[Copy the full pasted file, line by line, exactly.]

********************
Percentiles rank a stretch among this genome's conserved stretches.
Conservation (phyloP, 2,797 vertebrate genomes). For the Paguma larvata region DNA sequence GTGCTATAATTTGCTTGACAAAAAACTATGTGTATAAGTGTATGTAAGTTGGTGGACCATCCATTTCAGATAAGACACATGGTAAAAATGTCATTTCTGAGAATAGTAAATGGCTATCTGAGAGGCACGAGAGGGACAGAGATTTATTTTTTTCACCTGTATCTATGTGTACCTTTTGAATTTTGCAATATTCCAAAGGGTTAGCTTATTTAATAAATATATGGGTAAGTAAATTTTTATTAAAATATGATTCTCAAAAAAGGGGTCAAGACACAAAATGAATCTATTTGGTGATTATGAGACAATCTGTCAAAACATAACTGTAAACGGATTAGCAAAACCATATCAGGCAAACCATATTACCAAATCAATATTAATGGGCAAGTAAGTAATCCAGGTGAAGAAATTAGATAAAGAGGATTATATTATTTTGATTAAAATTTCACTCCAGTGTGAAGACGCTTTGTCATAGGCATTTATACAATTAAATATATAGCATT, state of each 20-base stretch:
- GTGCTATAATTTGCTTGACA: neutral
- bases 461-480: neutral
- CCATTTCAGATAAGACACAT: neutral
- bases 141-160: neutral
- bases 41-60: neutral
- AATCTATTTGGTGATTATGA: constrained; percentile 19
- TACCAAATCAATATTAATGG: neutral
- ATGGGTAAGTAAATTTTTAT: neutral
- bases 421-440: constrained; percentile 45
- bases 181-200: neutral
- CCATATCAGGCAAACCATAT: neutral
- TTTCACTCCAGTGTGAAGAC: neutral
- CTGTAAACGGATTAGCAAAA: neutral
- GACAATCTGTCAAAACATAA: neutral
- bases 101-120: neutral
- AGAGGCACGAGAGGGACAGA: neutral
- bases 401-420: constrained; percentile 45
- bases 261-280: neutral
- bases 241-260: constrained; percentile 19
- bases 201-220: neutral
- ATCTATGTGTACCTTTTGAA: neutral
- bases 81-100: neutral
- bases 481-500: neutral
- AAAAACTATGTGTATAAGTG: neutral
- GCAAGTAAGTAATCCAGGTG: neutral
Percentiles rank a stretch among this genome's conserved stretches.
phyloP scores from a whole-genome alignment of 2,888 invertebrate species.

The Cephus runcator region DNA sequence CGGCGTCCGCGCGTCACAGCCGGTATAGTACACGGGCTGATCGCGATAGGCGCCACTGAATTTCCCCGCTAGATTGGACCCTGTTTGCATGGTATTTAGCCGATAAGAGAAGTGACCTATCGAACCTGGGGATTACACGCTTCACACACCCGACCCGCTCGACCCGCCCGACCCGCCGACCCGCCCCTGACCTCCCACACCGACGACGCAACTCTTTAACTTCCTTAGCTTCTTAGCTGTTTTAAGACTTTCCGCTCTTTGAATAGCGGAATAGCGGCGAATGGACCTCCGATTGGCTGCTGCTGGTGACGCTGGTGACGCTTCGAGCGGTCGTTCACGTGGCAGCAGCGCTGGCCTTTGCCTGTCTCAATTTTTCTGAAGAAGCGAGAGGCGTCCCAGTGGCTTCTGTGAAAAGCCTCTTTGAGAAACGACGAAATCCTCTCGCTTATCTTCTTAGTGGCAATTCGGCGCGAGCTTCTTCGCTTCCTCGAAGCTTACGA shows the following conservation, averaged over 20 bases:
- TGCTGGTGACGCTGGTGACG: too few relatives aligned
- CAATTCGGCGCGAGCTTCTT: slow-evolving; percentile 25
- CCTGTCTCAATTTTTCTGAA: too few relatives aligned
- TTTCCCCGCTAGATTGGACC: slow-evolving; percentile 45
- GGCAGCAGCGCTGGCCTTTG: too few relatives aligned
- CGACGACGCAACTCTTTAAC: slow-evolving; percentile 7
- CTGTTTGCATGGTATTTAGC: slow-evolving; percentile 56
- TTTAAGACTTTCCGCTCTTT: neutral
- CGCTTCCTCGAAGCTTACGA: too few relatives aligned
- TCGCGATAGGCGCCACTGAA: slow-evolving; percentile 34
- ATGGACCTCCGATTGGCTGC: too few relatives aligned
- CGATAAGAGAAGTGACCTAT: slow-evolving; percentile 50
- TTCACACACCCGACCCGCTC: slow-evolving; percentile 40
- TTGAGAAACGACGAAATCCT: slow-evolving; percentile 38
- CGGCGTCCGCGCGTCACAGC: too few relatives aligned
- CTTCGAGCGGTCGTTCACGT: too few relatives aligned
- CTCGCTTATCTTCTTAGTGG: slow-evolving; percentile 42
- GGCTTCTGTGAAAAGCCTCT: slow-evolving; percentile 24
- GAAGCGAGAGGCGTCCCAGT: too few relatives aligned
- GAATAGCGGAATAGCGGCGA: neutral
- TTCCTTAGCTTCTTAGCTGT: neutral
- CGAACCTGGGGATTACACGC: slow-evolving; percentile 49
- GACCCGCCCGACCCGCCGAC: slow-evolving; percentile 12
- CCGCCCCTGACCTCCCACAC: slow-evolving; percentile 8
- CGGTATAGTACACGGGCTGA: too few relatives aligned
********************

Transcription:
Percentiles rank a stretch among this genome's conserved stretches.
Conservation (phyloP, 2,797 vertebrate genomes). For the Paguma larvata region DNA sequence GTGCTATAATTTGCTTGACAAAAAACTATGTGTATAAGTGTATGTAAGTTGGTGGACCATCCATTTCAGATAAGACACATGGTAAAAATGTCATTTCTGAGAATAGTAAATGGCTATCTGAGAGGCACGAGAGGGACAGAGATTTATTTTTTTCACCTGTATCTATGTGTACCTTTTGAATTTTGCAATATTCCAAAGGGTTAGCTTATTTAATAAATATATGGGTAAGTAAATTTTTATTAAAATATGATTCTCAAAAAAGGGGTCAAGACACAAAATGAATCTATTTGGTGATTATGAGACAATCTGTCAAAACATAACTGTAAACGGATTAGCAAAACCATATCAGGCAAACCATATTACCAAATCAATATTAATGGGCAAGTAAGTAATCCAGGTGAAGAAATTAGATAAAGAGGATTATATTATTTTGATTAAAATTTCACTCCAGTGTGAAGACGCTTTGTCATAGGCATTTATACAATTAAATATATAGCATT, state of each 20-base stretch:
- GTGCTATAATTTGCTTGACA: neutral
- bases 461-480: neutral
- CCATTTCAGATAAGACACAT: neutral
- bases 141-160: neutral
- bases 41-60: neutral
- AATCTATTTGGTGATTATGA: constrained; percentile 19
- TACCAAATCAATATTAATGG: neutral
- ATGGGTAAGTAAATTTTTAT: neutral
- bases 421-440: constrained; percentile 45
- bases 181-200: neutral
- CCATATCAGGCAAACCATAT: neutral
- TTTCACTCCAGTGTGAAGAC: neutral
- CTGTAAACGGATTAGCAAAA: neutral
- GACAATCTGTCAAAACATAA: neutral
- bases 101-120: neutral
- AGAGGCACGAGAGGGACAGA: neutral
- bases 401-420: constrained; percentile 45
- bases 261-280: neutral
- bases 241-260: constrained; percentile 19
- bases 201-220: neutral
- ATCTATGTGTACCTTTTGAA: neutral
- bases 81-100: neutral
- bases 481-500: neutral
- AAAAACTATGTGTATAAGTG: neutral
- GCAAGTAAGTAATCCAGGTG: neutral
Percentiles rank a stretch among this genome's conserved stretches.
phyloP scores from a whole-genome alignment of 2,888 invertebrate species.

The Cephus runcator region DNA sequence CGGCGTCCGCGCGTCACAGCCGGTATAGTACACGGGCTGATCGCGATAGGCGCCACTGAATTTCCCCGCTAGATTGGACCCTGTTTGCATGGTATTTAGCCGATAAGAGAAGTGACCTATCGAACCTGGGGATTACACGCTTCACACACCCGACCCGCTCGACCCGCCCGACCCGCCGACCCGCCCCTGACCTCCCACACCGACGACGCAACTCTTTAACTTCCTTAGCTTCTTAGCTGTTTTAAGACTTTCCGCTCTTTGAATAGCGGAATAGCGGCGAATGGACCTCCGATTGGCTGCTGCTGGTGACGCTGGTGACGCTTCGAGCGGTCGTTCACGTGGCAGCAGCGCTGGCCTTTGCCTGTCTCAATTTTTCTGAAGAAGCGAGAGGCGTCCCAGTGGCTTCTGTGAAAAGCCTCTTTGAGAAACGACGAAATCCTCTCGCTTATCTTCTTAGTGGCAATTCGGCGCGAGCTTCTTCGCTTCCTCGAAGCTTACGA shows the following conservation, averaged over 20 bases:
- TGCTGGTGACGCTGGTGACG: too few relatives aligned
- CAATTCGGCGCGAGCTTCTT: slow-evolving; percentile 25
- CCTGTCTCAATTTTTCTGAA: too few relatives aligned
- TTTCCCCGCTAGATTGGACC: slow-evolving; percentile 45
- GGCAGCAGCGCTGGCCTTTG: too few relatives aligned
- CGACGACGCAACTCTTTAAC: slow-evolving; percentile 7
- CTGTTTGCATGGTATTTAGC: slow-evolving; percentile 56
- TTTAAGACTTTCCGCTCTTT: neutral
- CGCTTCCTCGAAGCTTACGA: too few relatives aligned
- TCGCGATAGGCGCCACTGAA: slow-evolving; percentile 34
- ATGGACCTCCGATTGGCTGC: too few relatives aligned
- CGATAAGAGAAGTGACCTAT: slow-evolving; percentile 50
- TTCACACACCCGACCCGCTC: slow-evolving; percentile 40
- TTGAGAAACGACGAAATCCT: slow-evolving; percentile 38
- CGGCGTCCGCGCGTCACAGC: too few relatives aligned
- CTTCGAGCGGTCGTTCACGT: too few relatives aligned
- CTCGCTTATCTTCTTAGTGG: slow-evolving; percentile 42
- GGCTTCTGTGAAAAGCCTCT: slow-evolving; percentile 24
- GAAGCGAGAGGCGTCCCAGT: too few relatives aligned
- GAATAGCGGAATAGCGGCGA: neutral
- TTCCTTAGCTTCTTAGCTGT: neutral
- CGAACCTGGGGATTACACGC: slow-evolving; percentile 49
- GACCCGCCCGACCCGCCGAC: slow-evolving; percentile 12
- CCGCCCCTGACCTCCCACAC: slow-evolving; percentile 8
- CGGTATAGTACACGGGCTGA: too few relatives aligned